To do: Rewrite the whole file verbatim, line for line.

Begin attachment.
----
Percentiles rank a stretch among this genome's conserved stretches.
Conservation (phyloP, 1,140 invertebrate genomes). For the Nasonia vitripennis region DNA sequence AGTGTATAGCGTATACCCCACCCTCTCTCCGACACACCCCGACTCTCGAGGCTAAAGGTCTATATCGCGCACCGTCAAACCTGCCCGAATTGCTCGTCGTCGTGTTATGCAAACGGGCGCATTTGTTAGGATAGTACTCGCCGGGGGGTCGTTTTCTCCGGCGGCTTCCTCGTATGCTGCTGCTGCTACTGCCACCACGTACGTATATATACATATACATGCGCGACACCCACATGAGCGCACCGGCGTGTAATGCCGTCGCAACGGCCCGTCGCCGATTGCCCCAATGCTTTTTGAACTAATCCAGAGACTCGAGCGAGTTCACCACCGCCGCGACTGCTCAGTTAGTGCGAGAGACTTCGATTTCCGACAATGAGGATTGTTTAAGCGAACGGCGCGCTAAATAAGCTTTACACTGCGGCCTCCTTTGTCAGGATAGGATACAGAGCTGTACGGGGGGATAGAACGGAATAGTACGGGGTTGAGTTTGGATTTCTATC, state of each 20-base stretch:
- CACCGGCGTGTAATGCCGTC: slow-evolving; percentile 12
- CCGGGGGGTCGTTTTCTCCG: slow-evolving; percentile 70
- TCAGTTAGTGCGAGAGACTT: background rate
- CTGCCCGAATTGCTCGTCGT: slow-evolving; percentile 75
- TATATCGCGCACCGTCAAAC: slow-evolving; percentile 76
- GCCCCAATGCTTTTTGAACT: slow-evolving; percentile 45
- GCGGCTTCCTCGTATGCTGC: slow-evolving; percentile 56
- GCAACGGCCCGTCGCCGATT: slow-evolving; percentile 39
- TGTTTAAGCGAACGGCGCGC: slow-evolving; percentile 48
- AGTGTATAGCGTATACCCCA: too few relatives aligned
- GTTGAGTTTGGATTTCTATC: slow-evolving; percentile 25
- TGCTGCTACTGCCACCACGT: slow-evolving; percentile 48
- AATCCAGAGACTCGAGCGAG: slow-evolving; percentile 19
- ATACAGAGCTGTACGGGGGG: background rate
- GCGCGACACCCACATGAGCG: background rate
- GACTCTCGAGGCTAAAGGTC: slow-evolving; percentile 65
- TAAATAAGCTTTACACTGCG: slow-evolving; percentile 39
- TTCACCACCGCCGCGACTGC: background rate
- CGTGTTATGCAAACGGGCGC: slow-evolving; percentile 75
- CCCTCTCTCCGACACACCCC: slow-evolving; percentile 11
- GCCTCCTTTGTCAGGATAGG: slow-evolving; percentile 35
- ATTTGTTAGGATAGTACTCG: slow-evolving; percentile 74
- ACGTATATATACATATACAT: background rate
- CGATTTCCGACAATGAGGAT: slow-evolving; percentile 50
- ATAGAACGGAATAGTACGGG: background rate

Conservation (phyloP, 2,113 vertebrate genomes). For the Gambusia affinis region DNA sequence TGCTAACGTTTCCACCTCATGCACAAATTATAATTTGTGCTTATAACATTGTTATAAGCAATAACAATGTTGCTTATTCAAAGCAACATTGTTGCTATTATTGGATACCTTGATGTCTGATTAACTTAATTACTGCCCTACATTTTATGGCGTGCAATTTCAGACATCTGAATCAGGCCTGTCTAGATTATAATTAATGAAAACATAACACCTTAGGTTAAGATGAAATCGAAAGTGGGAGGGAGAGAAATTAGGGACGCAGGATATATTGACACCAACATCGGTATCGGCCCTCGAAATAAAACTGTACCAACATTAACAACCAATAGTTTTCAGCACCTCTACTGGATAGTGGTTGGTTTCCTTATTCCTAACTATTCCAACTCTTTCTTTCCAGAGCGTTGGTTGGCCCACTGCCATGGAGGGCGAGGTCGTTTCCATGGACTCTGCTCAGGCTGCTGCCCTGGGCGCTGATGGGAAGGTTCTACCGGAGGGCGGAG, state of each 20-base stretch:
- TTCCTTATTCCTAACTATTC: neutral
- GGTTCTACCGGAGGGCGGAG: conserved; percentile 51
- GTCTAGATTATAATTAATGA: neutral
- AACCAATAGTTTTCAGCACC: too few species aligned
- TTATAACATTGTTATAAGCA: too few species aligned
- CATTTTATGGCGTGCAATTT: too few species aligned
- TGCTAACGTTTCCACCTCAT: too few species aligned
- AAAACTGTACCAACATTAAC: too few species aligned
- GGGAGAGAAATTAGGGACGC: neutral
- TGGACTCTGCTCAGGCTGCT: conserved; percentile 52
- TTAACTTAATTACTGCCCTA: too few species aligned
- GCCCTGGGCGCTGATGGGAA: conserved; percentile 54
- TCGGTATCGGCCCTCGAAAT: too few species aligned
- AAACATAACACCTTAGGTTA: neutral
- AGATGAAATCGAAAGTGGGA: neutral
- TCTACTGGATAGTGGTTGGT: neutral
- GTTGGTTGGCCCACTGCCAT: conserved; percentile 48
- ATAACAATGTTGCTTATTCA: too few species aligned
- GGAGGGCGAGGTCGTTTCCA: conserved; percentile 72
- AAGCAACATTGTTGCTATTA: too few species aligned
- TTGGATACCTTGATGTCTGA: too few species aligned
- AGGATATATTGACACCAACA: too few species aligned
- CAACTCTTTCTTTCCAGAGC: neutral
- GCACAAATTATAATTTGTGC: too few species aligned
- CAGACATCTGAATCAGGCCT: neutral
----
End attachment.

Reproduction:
Percentiles rank a stretch among this genome's conserved stretches.
Conservation (phyloP, 1,140 invertebrate genomes). For the Nasonia vitripennis region DNA sequence AGTGTATAGCGTATACCCCACCCTCTCTCCGACACACCCCGACTCTCGAGGCTAAAGGTCTATATCGCGCACCGTCAAACCTGCCCGAATTGCTCGTCGTCGTGTTATGCAAACGGGCGCATTTGTTAGGATAGTACTCGCCGGGGGGTCGTTTTCTCCGGCGGCTTCCTCGTATGCTGCTGCTGCTACTGCCACCACGTACGTATATATACATATACATGCGCGACACCCACATGAGCGCACCGGCGTGTAATGCCGTCGCAACGGCCCGTCGCCGATTGCCCCAATGCTTTTTGAACTAATCCAGAGACTCGAGCGAGTTCACCACCGCCGCGACTGCTCAGTTAGTGCGAGAGACTTCGATTTCCGACAATGAGGATTGTTTAAGCGAACGGCGCGCTAAATAAGCTTTACACTGCGGCCTCCTTTGTCAGGATAGGATACAGAGCTGTACGGGGGGATAGAACGGAATAGTACGGGGTTGAGTTTGGATTTCTATC, state of each 20-base stretch:
- CACCGGCGTGTAATGCCGTC: slow-evolving; percentile 12
- CCGGGGGGTCGTTTTCTCCG: slow-evolving; percentile 70
- TCAGTTAGTGCGAGAGACTT: background rate
- CTGCCCGAATTGCTCGTCGT: slow-evolving; percentile 75
- TATATCGCGCACCGTCAAAC: slow-evolving; percentile 76
- GCCCCAATGCTTTTTGAACT: slow-evolving; percentile 45
- GCGGCTTCCTCGTATGCTGC: slow-evolving; percentile 56
- GCAACGGCCCGTCGCCGATT: slow-evolving; percentile 39
- TGTTTAAGCGAACGGCGCGC: slow-evolving; percentile 48
- AGTGTATAGCGTATACCCCA: too few relatives aligned
- GTTGAGTTTGGATTTCTATC: slow-evolving; percentile 25
- TGCTGCTACTGCCACCACGT: slow-evolving; percentile 48
- AATCCAGAGACTCGAGCGAG: slow-evolving; percentile 19
- ATACAGAGCTGTACGGGGGG: background rate
- GCGCGACACCCACATGAGCG: background rate
- GACTCTCGAGGCTAAAGGTC: slow-evolving; percentile 65
- TAAATAAGCTTTACACTGCG: slow-evolving; percentile 39
- TTCACCACCGCCGCGACTGC: background rate
- CGTGTTATGCAAACGGGCGC: slow-evolving; percentile 75
- CCCTCTCTCCGACACACCCC: slow-evolving; percentile 11
- GCCTCCTTTGTCAGGATAGG: slow-evolving; percentile 35
- ATTTGTTAGGATAGTACTCG: slow-evolving; percentile 74
- ACGTATATATACATATACAT: background rate
- CGATTTCCGACAATGAGGAT: slow-evolving; percentile 50
- ATAGAACGGAATAGTACGGG: background rate

Conservation (phyloP, 2,113 vertebrate genomes). For the Gambusia affinis region DNA sequence TGCTAACGTTTCCACCTCATGCACAAATTATAATTTGTGCTTATAACATTGTTATAAGCAATAACAATGTTGCTTATTCAAAGCAACATTGTTGCTATTATTGGATACCTTGATGTCTGATTAACTTAATTACTGCCCTACATTTTATGGCGTGCAATTTCAGACATCTGAATCAGGCCTGTCTAGATTATAATTAATGAAAACATAACACCTTAGGTTAAGATGAAATCGAAAGTGGGAGGGAGAGAAATTAGGGACGCAGGATATATTGACACCAACATCGGTATCGGCCCTCGAAATAAAACTGTACCAACATTAACAACCAATAGTTTTCAGCACCTCTACTGGATAGTGGTTGGTTTCCTTATTCCTAACTATTCCAACTCTTTCTTTCCAGAGCGTTGGTTGGCCCACTGCCATGGAGGGCGAGGTCGTTTCCATGGACTCTGCTCAGGCTGCTGCCCTGGGCGCTGATGGGAAGGTTCTACCGGAGGGCGGAG, state of each 20-base stretch:
- TTCCTTATTCCTAACTATTC: neutral
- GGTTCTACCGGAGGGCGGAG: conserved; percentile 51
- GTCTAGATTATAATTAATGA: neutral
- AACCAATAGTTTTCAGCACC: too few species aligned
- TTATAACATTGTTATAAGCA: too few species aligned
- CATTTTATGGCGTGCAATTT: too few species aligned
- TGCTAACGTTTCCACCTCAT: too few species aligned
- AAAACTGTACCAACATTAAC: too few species aligned
- GGGAGAGAAATTAGGGACGC: neutral
- TGGACTCTGCTCAGGCTGCT: conserved; percentile 52
- TTAACTTAATTACTGCCCTA: too few species aligned
- GCCCTGGGCGCTGATGGGAA: conserved; percentile 54
- TCGGTATCGGCCCTCGAAAT: too few species aligned
- AAACATAACACCTTAGGTTA: neutral
- AGATGAAATCGAAAGTGGGA: neutral
- TCTACTGGATAGTGGTTGGT: neutral
- GTTGGTTGGCCCACTGCCAT: conserved; percentile 48
- ATAACAATGTTGCTTATTCA: too few species aligned
- GGAGGGCGAGGTCGTTTCCA: conserved; percentile 72
- AAGCAACATTGTTGCTATTA: too few species aligned
- TTGGATACCTTGATGTCTGA: too few species aligned
- AGGATATATTGACACCAACA: too few species aligned
- CAACTCTTTCTTTCCAGAGC: neutral
- GCACAAATTATAATTTGTGC: too few species aligned
- CAGACATCTGAATCAGGCCT: neutral